Basically put, a BtoB marketplace works like a marketplace for private individuals – by bringing together vendors and buyers on a distributor’s website. Yet there are a few (major) differences. Here are a few explanations.

Generally speaking, a BtoB marketplace is similar to a BtoC marketplace:

  • BtoB vendors have access to a section dedicated to independent vendors on a distributor’s website (such as Amazon or Cdiscount).
  • They can create a free professional account, then upload their product catalogues.
  • Buyers browse through the platform to select their products and a vendor, according to several criteria (price, vendor popularity, delivery speed and fees, etc.).
  • Vendors generally manage their stock themselves and handle their own dispatching once orders have been placed. The transaction is done in their own name. For instance, it is shop Y selling on Amazon Business instead of Amazon itself.
  • The packaging and dispatch labels are printed with the distributor’s name on them. The buyer receives the product as if it had come from the platform on which they placed the order.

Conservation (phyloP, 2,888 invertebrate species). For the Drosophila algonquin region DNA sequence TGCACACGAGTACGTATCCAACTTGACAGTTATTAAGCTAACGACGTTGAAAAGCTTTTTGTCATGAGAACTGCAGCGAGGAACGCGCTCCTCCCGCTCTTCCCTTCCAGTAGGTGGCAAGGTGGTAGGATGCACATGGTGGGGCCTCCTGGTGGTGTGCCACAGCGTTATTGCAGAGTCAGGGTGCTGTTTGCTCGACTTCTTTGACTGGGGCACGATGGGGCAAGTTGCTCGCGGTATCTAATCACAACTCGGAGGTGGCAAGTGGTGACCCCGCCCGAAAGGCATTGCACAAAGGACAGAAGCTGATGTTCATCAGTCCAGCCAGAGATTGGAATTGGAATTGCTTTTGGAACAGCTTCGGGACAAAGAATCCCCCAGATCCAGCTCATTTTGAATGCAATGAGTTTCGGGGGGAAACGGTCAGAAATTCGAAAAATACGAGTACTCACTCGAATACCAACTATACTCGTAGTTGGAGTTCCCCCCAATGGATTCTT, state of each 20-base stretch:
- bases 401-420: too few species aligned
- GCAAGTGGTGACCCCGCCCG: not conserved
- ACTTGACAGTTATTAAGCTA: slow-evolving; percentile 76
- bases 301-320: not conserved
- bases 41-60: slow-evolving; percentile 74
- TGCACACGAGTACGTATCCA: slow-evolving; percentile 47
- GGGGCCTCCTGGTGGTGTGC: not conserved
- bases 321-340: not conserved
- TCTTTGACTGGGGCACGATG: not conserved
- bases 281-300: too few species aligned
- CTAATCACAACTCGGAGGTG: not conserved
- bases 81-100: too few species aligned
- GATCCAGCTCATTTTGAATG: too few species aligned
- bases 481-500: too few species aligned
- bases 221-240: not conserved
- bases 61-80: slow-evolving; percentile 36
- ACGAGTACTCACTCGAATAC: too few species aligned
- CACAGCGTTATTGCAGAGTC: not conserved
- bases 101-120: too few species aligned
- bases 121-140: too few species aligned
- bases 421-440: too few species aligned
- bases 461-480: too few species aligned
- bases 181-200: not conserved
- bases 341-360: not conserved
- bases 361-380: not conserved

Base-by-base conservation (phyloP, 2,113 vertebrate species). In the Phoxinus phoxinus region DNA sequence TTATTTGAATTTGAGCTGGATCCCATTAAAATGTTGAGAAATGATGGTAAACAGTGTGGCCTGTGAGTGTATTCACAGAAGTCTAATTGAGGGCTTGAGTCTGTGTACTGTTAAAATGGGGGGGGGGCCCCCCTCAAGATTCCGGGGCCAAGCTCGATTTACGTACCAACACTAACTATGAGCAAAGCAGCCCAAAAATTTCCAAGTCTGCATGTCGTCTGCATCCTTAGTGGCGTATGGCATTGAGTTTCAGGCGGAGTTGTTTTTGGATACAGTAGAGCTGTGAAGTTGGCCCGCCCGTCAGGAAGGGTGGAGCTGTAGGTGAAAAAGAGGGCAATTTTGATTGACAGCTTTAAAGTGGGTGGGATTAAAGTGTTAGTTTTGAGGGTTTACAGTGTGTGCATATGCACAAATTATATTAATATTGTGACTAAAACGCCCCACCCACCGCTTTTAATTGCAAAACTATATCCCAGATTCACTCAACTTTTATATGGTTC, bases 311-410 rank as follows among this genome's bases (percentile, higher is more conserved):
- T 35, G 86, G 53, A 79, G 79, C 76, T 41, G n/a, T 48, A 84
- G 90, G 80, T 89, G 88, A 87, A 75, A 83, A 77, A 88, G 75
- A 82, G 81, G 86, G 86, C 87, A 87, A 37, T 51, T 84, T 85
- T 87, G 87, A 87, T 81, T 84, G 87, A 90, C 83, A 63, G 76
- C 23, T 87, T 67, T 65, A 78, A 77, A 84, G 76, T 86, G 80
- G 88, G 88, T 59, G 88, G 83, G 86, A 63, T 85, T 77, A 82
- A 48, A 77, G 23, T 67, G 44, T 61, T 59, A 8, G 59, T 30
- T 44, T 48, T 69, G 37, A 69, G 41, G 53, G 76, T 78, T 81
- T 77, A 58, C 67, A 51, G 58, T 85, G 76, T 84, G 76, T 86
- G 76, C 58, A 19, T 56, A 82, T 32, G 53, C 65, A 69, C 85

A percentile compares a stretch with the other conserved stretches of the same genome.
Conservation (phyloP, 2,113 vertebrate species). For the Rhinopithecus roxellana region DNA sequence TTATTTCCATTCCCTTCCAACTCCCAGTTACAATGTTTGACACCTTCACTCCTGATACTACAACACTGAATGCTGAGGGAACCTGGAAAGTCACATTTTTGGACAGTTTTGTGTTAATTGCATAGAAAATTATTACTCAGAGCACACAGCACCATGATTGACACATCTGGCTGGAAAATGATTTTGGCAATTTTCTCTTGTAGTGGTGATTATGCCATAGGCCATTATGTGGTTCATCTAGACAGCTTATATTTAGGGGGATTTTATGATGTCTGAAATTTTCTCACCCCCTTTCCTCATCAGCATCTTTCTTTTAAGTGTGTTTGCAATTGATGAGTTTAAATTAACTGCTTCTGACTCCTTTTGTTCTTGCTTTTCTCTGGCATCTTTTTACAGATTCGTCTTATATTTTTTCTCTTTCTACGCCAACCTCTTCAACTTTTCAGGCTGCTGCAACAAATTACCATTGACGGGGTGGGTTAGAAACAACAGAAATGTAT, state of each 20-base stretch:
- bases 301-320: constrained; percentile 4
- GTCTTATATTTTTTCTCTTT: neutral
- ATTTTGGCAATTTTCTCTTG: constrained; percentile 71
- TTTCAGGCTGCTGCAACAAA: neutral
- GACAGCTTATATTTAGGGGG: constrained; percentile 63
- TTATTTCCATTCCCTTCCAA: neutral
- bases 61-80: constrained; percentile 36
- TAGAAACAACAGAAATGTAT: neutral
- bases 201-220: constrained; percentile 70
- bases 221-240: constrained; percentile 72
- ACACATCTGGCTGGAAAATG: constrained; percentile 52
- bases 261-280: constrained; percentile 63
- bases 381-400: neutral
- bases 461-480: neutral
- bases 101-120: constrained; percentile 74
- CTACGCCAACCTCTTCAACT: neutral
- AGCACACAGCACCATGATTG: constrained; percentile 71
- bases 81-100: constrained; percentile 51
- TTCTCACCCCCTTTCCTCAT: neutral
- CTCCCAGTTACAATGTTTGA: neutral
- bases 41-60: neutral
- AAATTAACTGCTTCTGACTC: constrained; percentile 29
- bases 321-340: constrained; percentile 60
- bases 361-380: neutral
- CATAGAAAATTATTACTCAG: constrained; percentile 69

• BtoB vendors are free to set their own prices. In any case, they pay commission to the distributor for each sale, calculated according to a percentage of the total order amount.
  • Orders are scored and commented on by buyers. BtoB vendors therefore have a profile with customer feedback and boast an overall performance score.
  • Buyers can directly contact vendors offering cancellation, return or reimbursement services.

However, BtoB marketplaces have specific features adapted to professional needs. Namely:

  • More flexible payment terms: request for a quote, dynamic selection, automatic payments, payment in several instalments, payments via a trusted third-party, factoring, etc.
  • Many different options for each product (grouped orders in indivisible packs for instance).
  • Pricing options: dynamic prices, wholesale prices, inc-tax and ex-tax price differentiating, pricing per consumer segment, etc.
  • Confidentiality of sensitive data regarding certain products (to avoid counterfeits or technology theft).
  • The possibility for BtoB vendors to choose their buyers according to their market positioning (luxury clothing brands will prefer to work with high-end retailers for instance).

In a nutshell, in BtoB marketplaces, vendors lean against a platform whose operation is the same as that of a marketplace for individuals – except that they get extra advantages.

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